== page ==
Technologically-savvy aliens could be powering their society using a hypothetical megastructure called a Dyson sphere to harvest energy from a black hole . A new study suggests that the sphere could emit unusual light patterns, which would allow telescopes to see intelligent beings in other parts of the universe.
According to Space.com, a Dyson sphere would be a speculative structure which would surround a star with tight formations of orbiting platforms to capture starlight and generate power. The idea was first proposed in 1960 by Freeman Dyson, a theoretical physicist. It could be realized by an extraterrestrial spacefaring species that has spread across their star systems and thus requires ever-increasing amounts energy.
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Tiger Yu-Yang Hsiao, an astronomer at National Tsing Hua University in Taiwan, and his colleagues were reading a paper on Dyson spheres. They began to wonder if it was possible to create one around a blackhole instead of a star.
Hsiao said that black holes were one of the most bright objects in the sky.
He said that while we think of black holes as all-consuming and dark, they can also radiate enormous amounts of energy. Material can form a disc when it falls into a dark hole's maw. This is similar to water circling a drain.
Hsiao stated that the disk's gas and dust will spin against one another and heat up through friction, sometimes reaching millions of degrees. This produces light in the X ray portion of electromagnetic spectrum. From the poles of a black hole, huge beams can also be shot.
Black holes compress a huge mass of material into a small area, making them smaller than stars, and thus easier to surround. Hsiao stated that a species who chooses to build a Dyson sphere around black holes can save a lot.
Tomotsugu Toto, a coauthor of the study and also from National Tsing Hua University, said that aliens could place a large satellite into a stable orbit around an black hole, then collect Xray energy using something similar to solar panels.
They could also create a ring-like structure or completely surround the black hole with platforms. This is similar to Freeman Dyson’s original proposal. However, each of these options would be more difficult and complex to construct.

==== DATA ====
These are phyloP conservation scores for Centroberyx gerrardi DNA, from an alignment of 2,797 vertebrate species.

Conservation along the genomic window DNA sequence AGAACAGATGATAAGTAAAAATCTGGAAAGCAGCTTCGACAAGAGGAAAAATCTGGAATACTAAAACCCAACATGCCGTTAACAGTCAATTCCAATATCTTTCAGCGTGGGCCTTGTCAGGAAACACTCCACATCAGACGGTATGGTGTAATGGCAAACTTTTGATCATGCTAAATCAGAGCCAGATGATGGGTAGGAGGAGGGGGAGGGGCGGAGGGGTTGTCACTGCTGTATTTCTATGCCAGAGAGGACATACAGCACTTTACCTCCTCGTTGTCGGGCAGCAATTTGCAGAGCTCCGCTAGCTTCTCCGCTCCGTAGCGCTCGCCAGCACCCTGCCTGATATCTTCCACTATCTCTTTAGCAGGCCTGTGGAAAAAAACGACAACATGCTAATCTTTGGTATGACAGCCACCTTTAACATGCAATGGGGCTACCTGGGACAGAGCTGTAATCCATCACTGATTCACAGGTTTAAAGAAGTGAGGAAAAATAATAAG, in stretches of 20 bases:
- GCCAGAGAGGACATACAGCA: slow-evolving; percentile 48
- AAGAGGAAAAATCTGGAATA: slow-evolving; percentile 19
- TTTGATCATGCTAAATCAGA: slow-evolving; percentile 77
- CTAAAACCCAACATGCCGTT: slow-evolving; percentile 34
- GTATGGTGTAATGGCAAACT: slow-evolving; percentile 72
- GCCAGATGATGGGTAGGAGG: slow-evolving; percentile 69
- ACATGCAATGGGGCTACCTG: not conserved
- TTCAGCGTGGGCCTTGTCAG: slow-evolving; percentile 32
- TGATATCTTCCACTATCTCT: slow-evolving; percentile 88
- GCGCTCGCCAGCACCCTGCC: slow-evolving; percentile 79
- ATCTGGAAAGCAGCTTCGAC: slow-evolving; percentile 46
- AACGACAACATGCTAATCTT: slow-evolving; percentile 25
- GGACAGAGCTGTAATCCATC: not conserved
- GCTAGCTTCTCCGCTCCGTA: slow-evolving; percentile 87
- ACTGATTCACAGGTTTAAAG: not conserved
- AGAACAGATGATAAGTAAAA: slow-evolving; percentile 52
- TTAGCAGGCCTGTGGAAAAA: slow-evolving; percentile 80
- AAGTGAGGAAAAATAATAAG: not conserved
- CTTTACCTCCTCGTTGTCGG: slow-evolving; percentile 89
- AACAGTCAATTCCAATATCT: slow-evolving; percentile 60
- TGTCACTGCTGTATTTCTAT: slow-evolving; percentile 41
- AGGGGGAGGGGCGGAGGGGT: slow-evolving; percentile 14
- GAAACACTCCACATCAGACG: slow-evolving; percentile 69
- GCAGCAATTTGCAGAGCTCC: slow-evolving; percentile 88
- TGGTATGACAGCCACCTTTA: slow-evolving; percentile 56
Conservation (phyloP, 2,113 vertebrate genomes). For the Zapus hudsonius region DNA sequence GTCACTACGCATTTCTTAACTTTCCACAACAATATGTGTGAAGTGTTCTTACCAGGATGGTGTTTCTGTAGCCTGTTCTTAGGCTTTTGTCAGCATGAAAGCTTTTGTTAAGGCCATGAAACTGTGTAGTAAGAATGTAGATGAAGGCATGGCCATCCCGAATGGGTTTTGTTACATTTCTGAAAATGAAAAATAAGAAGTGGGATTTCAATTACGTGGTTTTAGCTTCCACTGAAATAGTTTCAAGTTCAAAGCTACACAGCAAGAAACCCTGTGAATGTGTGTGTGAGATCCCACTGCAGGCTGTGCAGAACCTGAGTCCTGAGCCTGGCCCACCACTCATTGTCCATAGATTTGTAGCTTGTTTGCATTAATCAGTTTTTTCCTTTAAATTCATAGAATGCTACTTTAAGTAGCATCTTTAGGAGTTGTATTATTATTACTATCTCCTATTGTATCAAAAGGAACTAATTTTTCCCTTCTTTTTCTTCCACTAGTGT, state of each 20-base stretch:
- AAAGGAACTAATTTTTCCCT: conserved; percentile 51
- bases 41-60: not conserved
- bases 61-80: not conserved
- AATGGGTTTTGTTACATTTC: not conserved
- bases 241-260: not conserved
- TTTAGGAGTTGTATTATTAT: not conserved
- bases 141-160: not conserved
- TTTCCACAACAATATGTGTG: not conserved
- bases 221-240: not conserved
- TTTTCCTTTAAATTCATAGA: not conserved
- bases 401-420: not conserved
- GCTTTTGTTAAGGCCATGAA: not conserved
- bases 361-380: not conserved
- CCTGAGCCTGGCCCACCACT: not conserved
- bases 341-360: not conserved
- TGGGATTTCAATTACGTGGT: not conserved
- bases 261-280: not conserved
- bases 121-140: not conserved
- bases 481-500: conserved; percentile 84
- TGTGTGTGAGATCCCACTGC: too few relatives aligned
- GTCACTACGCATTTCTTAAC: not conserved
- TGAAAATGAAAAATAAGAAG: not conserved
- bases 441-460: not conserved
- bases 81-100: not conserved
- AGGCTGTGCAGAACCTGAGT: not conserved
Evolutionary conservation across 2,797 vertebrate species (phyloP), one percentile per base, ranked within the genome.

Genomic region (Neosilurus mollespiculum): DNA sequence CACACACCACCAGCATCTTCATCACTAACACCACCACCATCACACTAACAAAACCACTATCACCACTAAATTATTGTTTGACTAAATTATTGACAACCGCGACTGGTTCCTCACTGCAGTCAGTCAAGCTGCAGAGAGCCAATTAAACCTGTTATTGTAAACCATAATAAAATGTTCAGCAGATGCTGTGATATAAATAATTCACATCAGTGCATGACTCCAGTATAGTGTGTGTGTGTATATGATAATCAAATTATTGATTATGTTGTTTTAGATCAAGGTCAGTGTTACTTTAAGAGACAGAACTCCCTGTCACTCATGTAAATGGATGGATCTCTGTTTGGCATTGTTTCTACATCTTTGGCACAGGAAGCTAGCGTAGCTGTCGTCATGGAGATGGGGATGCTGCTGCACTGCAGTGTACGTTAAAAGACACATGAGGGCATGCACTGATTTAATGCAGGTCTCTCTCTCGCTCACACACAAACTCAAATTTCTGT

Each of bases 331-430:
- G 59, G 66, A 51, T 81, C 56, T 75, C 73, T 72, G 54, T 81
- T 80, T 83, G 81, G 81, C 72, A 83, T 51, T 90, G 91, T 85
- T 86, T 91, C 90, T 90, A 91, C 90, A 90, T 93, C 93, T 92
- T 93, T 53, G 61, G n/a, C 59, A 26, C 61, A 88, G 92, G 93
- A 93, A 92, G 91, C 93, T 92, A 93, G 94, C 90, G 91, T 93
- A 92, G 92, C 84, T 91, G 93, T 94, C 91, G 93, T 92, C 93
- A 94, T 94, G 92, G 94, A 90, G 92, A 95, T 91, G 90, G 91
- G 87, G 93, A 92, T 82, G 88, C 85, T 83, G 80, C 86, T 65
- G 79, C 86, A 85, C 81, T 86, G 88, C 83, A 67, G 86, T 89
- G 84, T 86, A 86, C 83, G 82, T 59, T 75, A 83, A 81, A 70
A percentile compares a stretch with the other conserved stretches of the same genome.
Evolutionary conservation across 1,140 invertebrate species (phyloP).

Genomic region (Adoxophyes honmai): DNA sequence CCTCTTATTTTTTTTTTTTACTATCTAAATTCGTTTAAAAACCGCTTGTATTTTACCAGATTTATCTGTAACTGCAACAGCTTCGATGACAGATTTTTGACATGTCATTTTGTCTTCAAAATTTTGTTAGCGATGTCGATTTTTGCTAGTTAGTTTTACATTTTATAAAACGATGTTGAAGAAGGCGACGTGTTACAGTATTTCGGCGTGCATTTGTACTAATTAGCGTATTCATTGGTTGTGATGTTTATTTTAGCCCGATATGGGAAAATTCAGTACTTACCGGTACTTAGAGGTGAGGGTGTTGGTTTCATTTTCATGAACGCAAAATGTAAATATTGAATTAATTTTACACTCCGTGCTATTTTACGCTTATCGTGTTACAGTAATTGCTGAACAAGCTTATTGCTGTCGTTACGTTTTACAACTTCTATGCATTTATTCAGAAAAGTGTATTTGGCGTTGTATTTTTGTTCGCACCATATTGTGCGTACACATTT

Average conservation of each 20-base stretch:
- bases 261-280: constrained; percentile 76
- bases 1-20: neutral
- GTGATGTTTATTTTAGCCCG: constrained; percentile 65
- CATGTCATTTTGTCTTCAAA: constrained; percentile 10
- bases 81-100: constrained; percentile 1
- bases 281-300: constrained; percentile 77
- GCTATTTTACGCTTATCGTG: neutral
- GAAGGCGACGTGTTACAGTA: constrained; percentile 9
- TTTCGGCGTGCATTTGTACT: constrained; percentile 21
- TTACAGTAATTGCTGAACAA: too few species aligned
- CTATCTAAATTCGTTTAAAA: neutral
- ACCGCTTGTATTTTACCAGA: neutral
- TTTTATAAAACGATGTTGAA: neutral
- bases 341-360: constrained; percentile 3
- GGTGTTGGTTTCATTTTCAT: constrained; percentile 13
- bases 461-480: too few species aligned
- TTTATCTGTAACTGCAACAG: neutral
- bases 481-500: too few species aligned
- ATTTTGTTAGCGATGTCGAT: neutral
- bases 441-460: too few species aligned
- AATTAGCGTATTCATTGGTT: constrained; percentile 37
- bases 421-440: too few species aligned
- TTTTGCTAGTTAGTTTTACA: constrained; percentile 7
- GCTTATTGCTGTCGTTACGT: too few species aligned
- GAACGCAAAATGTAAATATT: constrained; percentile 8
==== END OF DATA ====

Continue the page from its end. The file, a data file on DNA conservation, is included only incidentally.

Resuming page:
The researchers found that black holes could emit up to 100,000 times the energy of a star like the Sun, which means that celestial species would have plenty of power.
The energy of a cosmic object must be radiated after it has been absorbed. Otherwise, it will build up and eventually melt Dyson spheres, Dyson wrote in 1960. Researchers said that this energy would shift to longer wavelengths so a Dyson-sphere around a dark hole could emit an unexplainable energy signature in ultraviolet or infrared.
Goto stated that several instruments, including NASA's space-based Wide-field Infrared Survey Explorer, (WISE), and the Pan-STARRS telescope, in Hawaii, have catalogued billions of objects through their detailed night sky surveys. He said that Dyson spheres around black hole may exist and that such detectors could have recorded their signs.
Now, the team is developing algorithms to search these databases and find unusual entities that could indicate Dyson spheres. Hsiao stated, "If it can be found, then I would feel ecstatic."
This type of search could prove useful regardless of what results it yields, Macy Huston (a doctoral candidate at The Pennsylvania State University in astronomy who was not involved with the research), told Live Science. They said that even if Dyson spheres are not found, they're likely to discover something.
Black holes pose a unique challenge to mega-engineers from other aliens. Huston stated that gravitational giants are less stable than stars when it comes to their energy production.
While sunlight shines constantly, black holes can have bursts that are followed by periods of silence as they consume smaller and larger amounts of matter. Huston stated that an alien species may need to be aware of large bursts of activity that could cause damage to orbiting structures.
They said that "if a species is searching for something more powerful than stars, this could be it."
Original publication in Live Science